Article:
What effect would the executive order have on business / tourist (B-1/B-2) visitors?


The (unconfirmed and unsigned) draft version directs the DHS to draft a regulation that would clarify the types of activities that are or are not permissible for B-1/B-2 visitors. More specifically, the order seeks to eliminate situations in which a B-1/B-2 is permitted to work while in the United States. It seems reasonable to conclude that this is a call for an end to certain nonimmigrant programs, such as B-1 in lieu of H1B and the use of the B-1 category for domestic servants (e.g., housekeepers, nannies).

Would this executive order get rid of the H-4 EAD program?


The (unconfirmed and unsigned) draft executive order calls for the DHS to “review all regulations that allow foreign nationals to work in the United States, determine which of those regulations violate immigration laws or are otherwise not in the national interest and should be rescinded, and propose … a rule … to rescind or modify such regulations.”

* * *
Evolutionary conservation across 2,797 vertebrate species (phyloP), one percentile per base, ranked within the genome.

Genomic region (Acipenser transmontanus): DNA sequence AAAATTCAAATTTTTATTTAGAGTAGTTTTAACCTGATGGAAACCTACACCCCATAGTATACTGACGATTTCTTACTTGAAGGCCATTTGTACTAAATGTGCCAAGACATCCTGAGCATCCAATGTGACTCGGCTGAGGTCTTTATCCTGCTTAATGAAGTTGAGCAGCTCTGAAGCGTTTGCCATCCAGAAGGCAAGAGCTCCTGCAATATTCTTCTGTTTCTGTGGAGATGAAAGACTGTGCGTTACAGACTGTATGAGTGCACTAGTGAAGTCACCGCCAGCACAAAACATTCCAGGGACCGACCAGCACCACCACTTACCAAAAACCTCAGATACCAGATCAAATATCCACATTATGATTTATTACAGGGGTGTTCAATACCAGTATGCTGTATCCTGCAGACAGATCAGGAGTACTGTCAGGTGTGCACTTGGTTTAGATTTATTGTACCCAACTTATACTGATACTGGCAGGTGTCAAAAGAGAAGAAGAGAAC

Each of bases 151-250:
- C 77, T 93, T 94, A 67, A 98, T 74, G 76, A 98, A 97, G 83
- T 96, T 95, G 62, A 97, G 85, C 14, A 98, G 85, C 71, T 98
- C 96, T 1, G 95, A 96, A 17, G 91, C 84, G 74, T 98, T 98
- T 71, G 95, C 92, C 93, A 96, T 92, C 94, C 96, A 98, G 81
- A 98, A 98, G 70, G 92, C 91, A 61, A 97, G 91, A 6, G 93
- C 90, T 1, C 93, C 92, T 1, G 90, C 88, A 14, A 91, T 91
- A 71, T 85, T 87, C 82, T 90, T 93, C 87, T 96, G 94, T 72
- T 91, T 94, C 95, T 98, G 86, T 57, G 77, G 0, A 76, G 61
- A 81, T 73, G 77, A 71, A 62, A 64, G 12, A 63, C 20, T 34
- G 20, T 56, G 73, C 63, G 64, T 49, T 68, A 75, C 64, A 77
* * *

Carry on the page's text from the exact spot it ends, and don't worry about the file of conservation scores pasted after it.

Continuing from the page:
The order does not provide any specifics. But, it is reasonable to conclude that the H-4 EAD rule is in jeopardy. That being said, this would have to go through the full regulatory process, so the program will almost certainly remain in effect for at least the time being. (And, of course, as mentioned repeatedly, this is an unconfirmed and unsigned draft version of an executive order.)

Would this executive order impact the OPT and CPT programs?


The (unconfirmed and unsigned) draft executive order calls for the DHS to start work on a regulation that would “… reform practical training programs for foreign students to prevent the disadvantaging of U.S. students in the workforce, better protect U.S. and foreign workers affected by such programs, … and improve monitoring of foreign students.” No specifics are provided, but it seems reasonable to conclude that the Trump administration will take steps to curtail at least some of the CPT/OPT benefits currently available to F-1 students.

What impact would this executive order have on the visa bulletin system?


The (unconfirmed and unsigned) draft order calls for the Department of State (DOS) and the DHS to “conform to Congressional intent … [in] determin[ing] when an immigrant visa is ‘immediately available.'” This likely means that the order would put an end to the dual-chart visa bulletin system implement in October 2015, which, at times, allows for the filing of an adjustment of status application (form I-485) based on the more favorable ‘dates for filing’ chart.